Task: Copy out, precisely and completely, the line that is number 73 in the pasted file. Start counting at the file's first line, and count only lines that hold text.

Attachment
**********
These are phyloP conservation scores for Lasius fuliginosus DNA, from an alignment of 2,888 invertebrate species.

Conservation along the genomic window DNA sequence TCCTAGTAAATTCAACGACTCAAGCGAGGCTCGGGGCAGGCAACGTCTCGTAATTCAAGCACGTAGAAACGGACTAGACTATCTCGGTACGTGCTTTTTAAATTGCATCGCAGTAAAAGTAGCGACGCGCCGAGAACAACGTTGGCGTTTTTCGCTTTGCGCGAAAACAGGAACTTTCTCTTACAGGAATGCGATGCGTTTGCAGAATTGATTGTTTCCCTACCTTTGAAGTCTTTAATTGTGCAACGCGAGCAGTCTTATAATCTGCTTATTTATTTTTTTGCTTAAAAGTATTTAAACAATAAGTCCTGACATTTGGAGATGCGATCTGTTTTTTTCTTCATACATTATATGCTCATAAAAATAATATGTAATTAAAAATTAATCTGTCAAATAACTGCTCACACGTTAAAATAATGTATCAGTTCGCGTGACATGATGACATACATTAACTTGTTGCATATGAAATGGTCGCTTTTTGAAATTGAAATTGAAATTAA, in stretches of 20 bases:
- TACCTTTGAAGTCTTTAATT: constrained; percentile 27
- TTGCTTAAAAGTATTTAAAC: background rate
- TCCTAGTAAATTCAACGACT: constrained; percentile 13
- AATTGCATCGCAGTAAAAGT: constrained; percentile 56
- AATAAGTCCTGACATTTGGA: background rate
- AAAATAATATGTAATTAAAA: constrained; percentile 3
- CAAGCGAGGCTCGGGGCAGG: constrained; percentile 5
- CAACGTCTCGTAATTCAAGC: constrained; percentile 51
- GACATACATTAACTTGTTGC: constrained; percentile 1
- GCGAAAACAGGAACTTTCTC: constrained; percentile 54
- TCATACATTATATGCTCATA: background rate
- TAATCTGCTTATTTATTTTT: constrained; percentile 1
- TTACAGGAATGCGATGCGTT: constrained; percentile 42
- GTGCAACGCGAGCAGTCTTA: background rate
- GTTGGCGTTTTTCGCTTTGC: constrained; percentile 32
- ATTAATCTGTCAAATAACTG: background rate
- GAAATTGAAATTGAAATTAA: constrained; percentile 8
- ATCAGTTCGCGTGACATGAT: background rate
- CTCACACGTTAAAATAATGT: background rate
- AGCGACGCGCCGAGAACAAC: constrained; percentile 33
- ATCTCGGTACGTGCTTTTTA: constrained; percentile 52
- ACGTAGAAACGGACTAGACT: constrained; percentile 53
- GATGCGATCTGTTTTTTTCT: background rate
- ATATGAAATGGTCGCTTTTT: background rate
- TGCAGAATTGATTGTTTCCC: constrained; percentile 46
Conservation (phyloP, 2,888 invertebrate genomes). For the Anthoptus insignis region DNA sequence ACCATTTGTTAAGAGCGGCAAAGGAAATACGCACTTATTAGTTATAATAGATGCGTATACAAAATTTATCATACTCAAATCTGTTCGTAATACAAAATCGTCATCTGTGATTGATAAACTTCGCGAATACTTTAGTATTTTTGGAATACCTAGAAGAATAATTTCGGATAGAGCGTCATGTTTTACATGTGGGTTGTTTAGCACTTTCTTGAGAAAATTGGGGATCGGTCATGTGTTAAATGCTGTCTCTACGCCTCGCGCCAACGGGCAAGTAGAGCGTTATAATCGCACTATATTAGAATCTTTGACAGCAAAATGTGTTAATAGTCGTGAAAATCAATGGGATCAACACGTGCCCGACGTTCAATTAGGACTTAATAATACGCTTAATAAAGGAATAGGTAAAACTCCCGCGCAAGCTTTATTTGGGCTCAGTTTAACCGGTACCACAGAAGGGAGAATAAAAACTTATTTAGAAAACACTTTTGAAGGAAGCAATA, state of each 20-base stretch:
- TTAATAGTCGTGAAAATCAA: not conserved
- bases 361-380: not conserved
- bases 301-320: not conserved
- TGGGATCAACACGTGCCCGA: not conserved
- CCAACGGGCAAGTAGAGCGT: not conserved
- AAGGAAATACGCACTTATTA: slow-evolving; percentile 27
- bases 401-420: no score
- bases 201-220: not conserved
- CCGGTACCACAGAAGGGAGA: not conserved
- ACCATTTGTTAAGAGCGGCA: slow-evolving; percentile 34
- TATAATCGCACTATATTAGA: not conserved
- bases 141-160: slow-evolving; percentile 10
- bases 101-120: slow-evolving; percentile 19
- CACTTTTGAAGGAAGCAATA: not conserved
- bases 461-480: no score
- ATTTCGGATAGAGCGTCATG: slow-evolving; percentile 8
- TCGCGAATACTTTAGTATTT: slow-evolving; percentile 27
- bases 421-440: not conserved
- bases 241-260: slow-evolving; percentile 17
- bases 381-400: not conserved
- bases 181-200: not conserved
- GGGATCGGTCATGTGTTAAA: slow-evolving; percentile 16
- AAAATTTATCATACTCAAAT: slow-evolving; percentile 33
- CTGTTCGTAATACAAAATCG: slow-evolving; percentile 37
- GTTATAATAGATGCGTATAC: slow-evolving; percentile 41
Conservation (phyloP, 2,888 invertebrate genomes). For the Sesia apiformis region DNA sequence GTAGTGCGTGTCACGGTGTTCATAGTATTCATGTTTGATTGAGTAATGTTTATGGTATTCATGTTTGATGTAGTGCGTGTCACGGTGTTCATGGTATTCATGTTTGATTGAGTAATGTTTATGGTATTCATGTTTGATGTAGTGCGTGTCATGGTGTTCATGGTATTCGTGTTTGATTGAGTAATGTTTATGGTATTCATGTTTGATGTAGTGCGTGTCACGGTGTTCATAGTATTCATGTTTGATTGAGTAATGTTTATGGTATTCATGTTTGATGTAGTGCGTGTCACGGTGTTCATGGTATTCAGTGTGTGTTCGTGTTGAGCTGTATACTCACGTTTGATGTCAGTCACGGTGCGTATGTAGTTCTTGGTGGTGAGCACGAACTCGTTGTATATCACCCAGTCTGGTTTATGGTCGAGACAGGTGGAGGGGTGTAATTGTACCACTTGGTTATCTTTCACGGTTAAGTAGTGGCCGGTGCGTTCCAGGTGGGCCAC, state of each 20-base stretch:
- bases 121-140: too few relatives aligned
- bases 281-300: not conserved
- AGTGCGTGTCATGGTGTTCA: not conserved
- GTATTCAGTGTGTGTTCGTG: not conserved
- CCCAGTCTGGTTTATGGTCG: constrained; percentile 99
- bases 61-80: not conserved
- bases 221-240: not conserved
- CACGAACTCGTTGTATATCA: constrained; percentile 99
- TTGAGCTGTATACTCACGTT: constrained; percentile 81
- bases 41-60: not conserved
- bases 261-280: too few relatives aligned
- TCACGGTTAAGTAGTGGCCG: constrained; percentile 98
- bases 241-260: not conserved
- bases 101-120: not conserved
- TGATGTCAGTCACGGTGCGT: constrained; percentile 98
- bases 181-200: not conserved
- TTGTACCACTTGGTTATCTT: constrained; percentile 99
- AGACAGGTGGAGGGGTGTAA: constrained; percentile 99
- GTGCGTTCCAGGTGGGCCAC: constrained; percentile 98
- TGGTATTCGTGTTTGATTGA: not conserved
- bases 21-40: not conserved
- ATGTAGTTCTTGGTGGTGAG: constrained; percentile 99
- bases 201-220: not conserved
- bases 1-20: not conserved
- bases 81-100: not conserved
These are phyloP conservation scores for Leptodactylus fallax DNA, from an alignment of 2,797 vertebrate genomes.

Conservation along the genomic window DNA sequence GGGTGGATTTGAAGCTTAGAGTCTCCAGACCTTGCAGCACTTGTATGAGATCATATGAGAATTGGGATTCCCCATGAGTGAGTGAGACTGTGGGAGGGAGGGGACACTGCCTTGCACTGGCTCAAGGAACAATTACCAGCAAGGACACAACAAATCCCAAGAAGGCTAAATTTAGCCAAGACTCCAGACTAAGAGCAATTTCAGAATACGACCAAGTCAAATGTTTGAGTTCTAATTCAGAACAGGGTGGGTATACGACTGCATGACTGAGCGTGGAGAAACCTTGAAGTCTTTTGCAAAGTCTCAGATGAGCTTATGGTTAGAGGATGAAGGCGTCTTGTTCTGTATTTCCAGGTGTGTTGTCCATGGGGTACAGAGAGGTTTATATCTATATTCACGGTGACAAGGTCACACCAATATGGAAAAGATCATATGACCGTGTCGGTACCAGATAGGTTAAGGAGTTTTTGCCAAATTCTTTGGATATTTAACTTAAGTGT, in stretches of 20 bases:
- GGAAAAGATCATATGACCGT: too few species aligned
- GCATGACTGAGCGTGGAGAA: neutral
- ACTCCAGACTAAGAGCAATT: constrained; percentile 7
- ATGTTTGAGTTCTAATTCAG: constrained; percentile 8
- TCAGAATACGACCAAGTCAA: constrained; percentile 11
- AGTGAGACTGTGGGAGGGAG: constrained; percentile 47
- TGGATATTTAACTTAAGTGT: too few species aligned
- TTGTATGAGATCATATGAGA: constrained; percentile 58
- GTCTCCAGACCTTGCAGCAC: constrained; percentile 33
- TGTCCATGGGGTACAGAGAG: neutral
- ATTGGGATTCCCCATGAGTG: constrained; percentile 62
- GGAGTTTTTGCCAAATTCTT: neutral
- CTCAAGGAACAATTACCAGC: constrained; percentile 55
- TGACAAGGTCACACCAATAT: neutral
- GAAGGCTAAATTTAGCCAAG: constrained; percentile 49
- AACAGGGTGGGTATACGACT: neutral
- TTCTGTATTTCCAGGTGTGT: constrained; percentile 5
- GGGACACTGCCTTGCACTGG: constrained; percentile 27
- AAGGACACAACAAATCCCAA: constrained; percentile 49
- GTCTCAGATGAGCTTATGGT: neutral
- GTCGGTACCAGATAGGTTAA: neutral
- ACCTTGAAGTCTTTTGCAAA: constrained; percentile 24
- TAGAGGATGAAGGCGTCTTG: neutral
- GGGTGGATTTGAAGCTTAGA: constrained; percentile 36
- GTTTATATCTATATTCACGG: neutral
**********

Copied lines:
- GTGCGTTCCAGGTGGGCCAC: constrained; percentile 98